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Driving force behind giant Mother Canada statue proposed for Cape Breton national park says initiative not dead
If Tony Trigiani’s passion was the sole factor, his proposed Mother Canada statue would already be standing on Cape Breton Island’s rugged northeast coast with her arms outstretched toward Europe.
But even though the idea was officially nixed by Parks Canada almost four years ago, the 72-year-old businessman remains optimistic and adamant that the statue be erected within the boundaries of Cape Breton Highlands National Park on a rocky outcrop at Green Cove.
“Green Cove is the place, that’s where it should be, that’s where it belongs — it spoke to me,” said Trigiani, whose unbridled enthusiasm is obvious as he discusses his dream during a telephone call from his Toronto office.
For more than a decade Trigiani, who is the longtime president of Norstar Corporation, a food-packaging and distribution firm, has championed the cause of the proposed Never Forgotten National Memorial that, along with a 24-metre Mother Canada monument, would also include an interpretive centre and pavilion.
He said the seeds of the idea for a dedicated memorial to Canada’s war dead were sown after a random detour while on business trip to Italy led him to the Moro River Canadian War Cemetery near Ortona, a small town on the Adriatic coast that was the site of a ferocious Second World War battle in December 1943.
Canadian forces eventually won the hard-fought, house-to-house battle, but the cost was high. The nearby cemetery contains the graves of 1,375 Canadian soldiers.
“It really moved me and that’s when I started to think about how many Canadians like myself weren’t even aware of how many war dead there were and where they were,” he said.
Inspired by what he saw in Italy, Trigiani returned to Canada and started the ball rolling on what was to become a controversial proposal. Many people, including retired Canadian major-general Lewis MacKenzie, supported the project and by 2013 a tentative agreement was in place with the federal government.
However, there was also vocal and organized opposition to the monument, mainly that it should not be erected in a national park. Then, in February 2016, Parks Canada announced that it would not transfer land to the foundation for the memorial.
The project, at least with Green Cove as its location, was essentially dead.
But don’t tell that to Trigiani. Or his supporters.
“It’s not dead — we’ve kept the flame alive,” he stated with conviction, adding that while the initiative is not political he suspects it was shelved just months after the 2015 national election because the new Liberal government saw it as a Conservative-endorsed venture.
“We were hoping for a better result in the federal election, preferably a majority Conservative government, but we can work with any government — and with the way our country is divided at the moment, this project will go a long way toward bringing us together.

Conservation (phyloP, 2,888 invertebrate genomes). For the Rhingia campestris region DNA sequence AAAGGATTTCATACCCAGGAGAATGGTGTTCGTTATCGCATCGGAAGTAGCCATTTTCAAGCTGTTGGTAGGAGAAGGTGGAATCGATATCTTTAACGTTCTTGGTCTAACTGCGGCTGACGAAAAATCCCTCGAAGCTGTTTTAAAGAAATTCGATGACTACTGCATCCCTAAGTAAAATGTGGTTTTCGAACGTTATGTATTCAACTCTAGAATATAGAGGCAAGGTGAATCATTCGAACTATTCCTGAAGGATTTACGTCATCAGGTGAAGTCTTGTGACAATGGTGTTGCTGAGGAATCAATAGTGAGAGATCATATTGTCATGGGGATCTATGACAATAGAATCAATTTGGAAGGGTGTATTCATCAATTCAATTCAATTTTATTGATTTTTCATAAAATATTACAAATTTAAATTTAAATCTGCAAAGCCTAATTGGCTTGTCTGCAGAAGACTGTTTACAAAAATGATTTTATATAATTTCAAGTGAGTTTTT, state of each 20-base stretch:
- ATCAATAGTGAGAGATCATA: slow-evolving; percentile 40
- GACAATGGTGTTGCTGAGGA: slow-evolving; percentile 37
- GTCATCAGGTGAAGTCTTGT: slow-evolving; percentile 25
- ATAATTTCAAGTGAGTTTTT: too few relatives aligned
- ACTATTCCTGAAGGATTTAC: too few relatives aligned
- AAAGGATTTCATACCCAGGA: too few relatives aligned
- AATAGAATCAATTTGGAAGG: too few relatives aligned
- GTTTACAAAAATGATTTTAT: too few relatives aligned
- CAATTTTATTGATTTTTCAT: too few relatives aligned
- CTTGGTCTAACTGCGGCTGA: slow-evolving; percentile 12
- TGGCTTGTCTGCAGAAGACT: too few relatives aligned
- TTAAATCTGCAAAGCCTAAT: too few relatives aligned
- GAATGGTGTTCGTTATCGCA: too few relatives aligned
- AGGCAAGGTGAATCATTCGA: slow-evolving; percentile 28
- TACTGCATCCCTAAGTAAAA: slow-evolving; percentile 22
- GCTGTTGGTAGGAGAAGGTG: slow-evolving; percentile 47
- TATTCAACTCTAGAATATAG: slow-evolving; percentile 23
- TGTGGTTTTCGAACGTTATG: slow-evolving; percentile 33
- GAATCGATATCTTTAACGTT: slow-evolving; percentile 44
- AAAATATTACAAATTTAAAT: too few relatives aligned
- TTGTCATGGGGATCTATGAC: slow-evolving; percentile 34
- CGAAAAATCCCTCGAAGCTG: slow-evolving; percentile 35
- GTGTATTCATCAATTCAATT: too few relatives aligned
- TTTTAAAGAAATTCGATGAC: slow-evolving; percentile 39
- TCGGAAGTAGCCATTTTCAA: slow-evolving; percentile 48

“And to the Maritimes, it will be equal to the Statue of Liberty, only it will be more passionate.”
While some critics have dismissed Trigiani’s Mother Canada dream as being over-the-top, unrealistic and unfitting for a national park, others support the project and the core values behind it.
Rosemary LaRusic of Ingonish is a member of a group called the People North of Smokey and Beyond Who Believe in the NFNM Monument. She agrees with Trigiani that those who support the proposal have not given up.
“We’re doing everything possible on our end to keep the flame alive and keep it in people’s minds,” said LaRusic, who added that fellow group member Ray Stapleton recently met with members of the Ingonish legion to talk about the project.
“We know that up here, north of Smokey. that probably 90 per cent of the people are totally in favour of it and that the people that aren’t in favour of it were given so-called facts that were just wrong.”
Meanwhile, Trigiani plans to continue to advocate for the proposed memorial that has consumed much of his time over the past decade. As for the estimated $30-million price tag, he said he’s not concerned and that once the project is approved he does not anticipate there will be any trouble raising the necessary funds.
NEVER FORGOTTEN NATIONAL MEMORIAL
- 2011: Foundation established with the purpose of honouring the estimated 114,000 Canadians and Newfoundlanders buried in foreign countries, lost at sea or otherwise lost and presumed dead.
- 2012: Foundation founder, Toronto businessman Tony Trigiani, leads the charge in raising private funds and support for the Green Cove memorial that is to include a giant Mother Canada statue looking out toward Europe.
- 2013: Federal government comes on board and agrees to license a one-hectare tract of land at Green Cove in Cape Breton Highlands National Park.
- 2014-2015: People for and against the project wage war of words on whether Green Cove site is proper location for the memorial.
- May 2015: Stantec Consulting completes detailed impact analysis and Parks Canada opens two-week window for public input. Opponents claim time is inappropriate for proper review of 86-page report.
- February 2016: Parks Canada announced that memorial will not be built at Green Cove
- November 2019: Trigiani remains adamant that project will come to fruition at some point